Tuition, immigration and tax policies all have an effect on the economic and financial benefits of an international student’s study in a foreign country, new research suggests.

Studying abroad is now regarded as one way of improving the chances of getting a high flying job, but there are a lot of financial and economic costs to be taken into account when it comes to attracting foreign students.

According to a new study by the German Academic Exchange Service that explores the direct cost-benefit relationships of international students as they pertain to host institutions and host countries, cost is a huge factor affecting the economic benefits created by international students.

The study looked at Germany, the Netherlands, Austria, Poland, Switzerland and Spain and found that in some countries it can take much longer for the economic benefits of international students to outweigh the costs of hosting them. It also showed how important retaining international students post-graduation can be to the host country’s economy.

Issues taken into account included revenues from tuition fees, the cost of recruiting overseas students, student spending, job creation, and how long it would take each country participating in the study to realise benefits from international students that are more substantial than the costs incurred in hosting them.

It points out that on top of immediate economic benefits, there is a boost to cross-border knowledge—student mobility helps the formation of international networks which can bring long term economic benefits and boost economic relations between countries.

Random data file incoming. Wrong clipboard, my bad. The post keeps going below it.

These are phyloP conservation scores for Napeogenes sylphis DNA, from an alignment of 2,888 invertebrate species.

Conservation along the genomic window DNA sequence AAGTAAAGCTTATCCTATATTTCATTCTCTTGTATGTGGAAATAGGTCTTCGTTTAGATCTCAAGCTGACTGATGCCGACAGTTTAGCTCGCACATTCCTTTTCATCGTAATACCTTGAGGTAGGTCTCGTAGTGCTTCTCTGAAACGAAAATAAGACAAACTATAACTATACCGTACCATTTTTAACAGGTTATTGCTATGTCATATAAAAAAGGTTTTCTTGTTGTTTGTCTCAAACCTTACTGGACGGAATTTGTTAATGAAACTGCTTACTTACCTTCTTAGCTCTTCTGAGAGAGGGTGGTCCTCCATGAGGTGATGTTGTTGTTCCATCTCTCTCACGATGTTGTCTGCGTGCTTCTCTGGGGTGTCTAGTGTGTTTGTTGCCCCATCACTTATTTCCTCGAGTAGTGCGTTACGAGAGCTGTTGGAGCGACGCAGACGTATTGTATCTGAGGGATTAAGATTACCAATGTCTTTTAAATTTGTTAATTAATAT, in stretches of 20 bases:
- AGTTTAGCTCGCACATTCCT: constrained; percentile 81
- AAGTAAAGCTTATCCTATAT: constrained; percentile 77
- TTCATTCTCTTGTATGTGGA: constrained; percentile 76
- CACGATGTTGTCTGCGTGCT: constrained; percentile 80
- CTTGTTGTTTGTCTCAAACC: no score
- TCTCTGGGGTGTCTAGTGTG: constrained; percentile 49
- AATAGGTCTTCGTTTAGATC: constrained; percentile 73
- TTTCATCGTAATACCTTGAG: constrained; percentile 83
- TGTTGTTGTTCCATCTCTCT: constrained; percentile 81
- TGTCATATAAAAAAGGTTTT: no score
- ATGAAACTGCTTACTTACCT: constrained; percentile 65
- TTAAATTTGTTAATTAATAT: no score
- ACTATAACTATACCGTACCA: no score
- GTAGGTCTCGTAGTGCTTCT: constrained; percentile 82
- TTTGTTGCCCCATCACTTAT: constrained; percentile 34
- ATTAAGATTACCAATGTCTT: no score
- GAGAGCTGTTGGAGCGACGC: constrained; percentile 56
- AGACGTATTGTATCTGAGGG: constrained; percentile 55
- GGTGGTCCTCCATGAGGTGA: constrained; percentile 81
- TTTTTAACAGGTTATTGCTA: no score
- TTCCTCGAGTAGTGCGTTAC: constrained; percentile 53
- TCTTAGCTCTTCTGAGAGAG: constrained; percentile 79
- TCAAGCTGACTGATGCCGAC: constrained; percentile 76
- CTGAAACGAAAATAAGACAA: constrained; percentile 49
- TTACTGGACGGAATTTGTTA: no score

The study found that Switzerland has the highest cost of living for students and students who stay on to work in a country after graduation pay higher taxes in countries like Germany and Austria and less in Poland.

It also points out that the cost to a national economy of hosting international students is less in countries like the US, Canada, the UK, and Australia, where international students pay differential fees designed to recover the full costs of the student’s programme of study. While these countries were not part of the study, it points out that it is reasonable to assume that the economic benefit of international students for such host countries is considerably higher given the greater tuition differentials involved.

For some countries more than others, the retention of international students can dramatically alter the extent of the benefits produced by international students. ‘In the event that 30% of the international students remain in the country after completing their studies, the investment Germany makes on providing places of study could already be amortised after a period of five years. In Switzerland, on the other hand, the costs would only be covered after a period of around 17 years because of the combination of high costs for providing places of study in Switzerland and the low tax rates in that country,’ it explains.

Overall, the study concluded that the benefits of encouraging overseas students outweigh the costs, but it can take time. International students do end up producing a net positive economic benefit for a host country, and this is distributed through the economy differently depending on how the economy functions.

The long term benefits are more obvious when a student stays after graduation because of job creation and new spending, as well as revenues from taxation that international graduates generate by remaining in the country to work.